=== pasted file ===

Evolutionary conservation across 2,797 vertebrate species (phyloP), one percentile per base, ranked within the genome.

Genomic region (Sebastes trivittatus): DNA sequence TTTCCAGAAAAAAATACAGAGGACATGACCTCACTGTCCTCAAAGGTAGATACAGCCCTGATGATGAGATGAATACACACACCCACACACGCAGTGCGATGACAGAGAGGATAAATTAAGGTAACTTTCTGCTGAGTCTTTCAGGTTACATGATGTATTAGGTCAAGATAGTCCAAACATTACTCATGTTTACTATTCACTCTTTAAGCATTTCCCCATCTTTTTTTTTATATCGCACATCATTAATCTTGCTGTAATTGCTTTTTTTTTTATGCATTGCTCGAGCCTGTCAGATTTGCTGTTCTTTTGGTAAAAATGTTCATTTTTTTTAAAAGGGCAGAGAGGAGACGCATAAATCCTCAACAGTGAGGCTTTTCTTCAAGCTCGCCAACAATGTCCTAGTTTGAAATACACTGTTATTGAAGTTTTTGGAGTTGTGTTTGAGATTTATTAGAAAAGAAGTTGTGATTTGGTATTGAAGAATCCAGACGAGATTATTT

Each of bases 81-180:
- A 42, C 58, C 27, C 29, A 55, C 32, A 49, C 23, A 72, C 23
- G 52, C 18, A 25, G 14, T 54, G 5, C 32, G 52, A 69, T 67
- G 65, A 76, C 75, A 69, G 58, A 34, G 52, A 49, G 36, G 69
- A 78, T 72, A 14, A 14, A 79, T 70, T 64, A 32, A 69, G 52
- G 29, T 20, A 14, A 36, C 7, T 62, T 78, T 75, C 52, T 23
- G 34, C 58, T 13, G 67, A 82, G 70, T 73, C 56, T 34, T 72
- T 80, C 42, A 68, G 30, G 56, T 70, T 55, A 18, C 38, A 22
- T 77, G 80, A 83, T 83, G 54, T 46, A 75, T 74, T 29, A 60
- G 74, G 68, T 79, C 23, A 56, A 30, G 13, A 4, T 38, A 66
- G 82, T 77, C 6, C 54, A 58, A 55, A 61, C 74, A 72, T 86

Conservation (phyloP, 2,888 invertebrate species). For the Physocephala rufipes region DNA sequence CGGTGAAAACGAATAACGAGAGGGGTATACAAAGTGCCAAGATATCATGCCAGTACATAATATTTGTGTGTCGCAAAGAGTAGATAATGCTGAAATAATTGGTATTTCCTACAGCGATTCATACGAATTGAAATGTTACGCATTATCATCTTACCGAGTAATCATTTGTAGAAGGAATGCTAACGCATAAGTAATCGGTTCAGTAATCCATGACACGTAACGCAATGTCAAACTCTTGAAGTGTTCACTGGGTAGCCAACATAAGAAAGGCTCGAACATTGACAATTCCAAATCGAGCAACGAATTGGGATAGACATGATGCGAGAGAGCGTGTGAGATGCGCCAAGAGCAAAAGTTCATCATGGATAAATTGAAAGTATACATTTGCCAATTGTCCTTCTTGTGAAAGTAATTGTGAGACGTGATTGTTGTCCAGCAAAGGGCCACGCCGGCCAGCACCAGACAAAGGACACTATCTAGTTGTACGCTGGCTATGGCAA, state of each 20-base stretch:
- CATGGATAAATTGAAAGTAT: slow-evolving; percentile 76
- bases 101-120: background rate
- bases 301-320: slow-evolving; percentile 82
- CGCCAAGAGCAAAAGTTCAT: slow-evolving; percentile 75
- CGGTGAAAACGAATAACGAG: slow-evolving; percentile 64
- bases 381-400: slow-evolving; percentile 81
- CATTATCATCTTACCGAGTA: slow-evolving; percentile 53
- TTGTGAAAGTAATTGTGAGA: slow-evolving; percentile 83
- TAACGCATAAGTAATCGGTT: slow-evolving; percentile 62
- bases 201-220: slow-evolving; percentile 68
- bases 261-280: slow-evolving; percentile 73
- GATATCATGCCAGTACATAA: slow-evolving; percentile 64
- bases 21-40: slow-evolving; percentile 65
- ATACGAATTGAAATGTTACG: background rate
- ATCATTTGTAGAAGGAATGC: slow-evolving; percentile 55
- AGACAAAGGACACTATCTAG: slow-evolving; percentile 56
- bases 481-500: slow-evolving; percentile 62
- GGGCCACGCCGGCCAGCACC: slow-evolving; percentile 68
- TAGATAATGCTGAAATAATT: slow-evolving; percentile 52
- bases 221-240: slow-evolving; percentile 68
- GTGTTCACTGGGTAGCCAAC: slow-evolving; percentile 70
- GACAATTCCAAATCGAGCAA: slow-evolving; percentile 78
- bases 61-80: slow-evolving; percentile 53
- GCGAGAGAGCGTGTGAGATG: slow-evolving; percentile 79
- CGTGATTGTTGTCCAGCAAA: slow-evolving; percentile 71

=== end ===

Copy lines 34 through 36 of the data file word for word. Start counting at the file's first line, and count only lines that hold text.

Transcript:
- bases 221-240: slow-evolving; percentile 68
- GTGTTCACTGGGTAGCCAAC: slow-evolving; percentile 70
- GACAATTCCAAATCGAGCAA: slow-evolving; percentile 78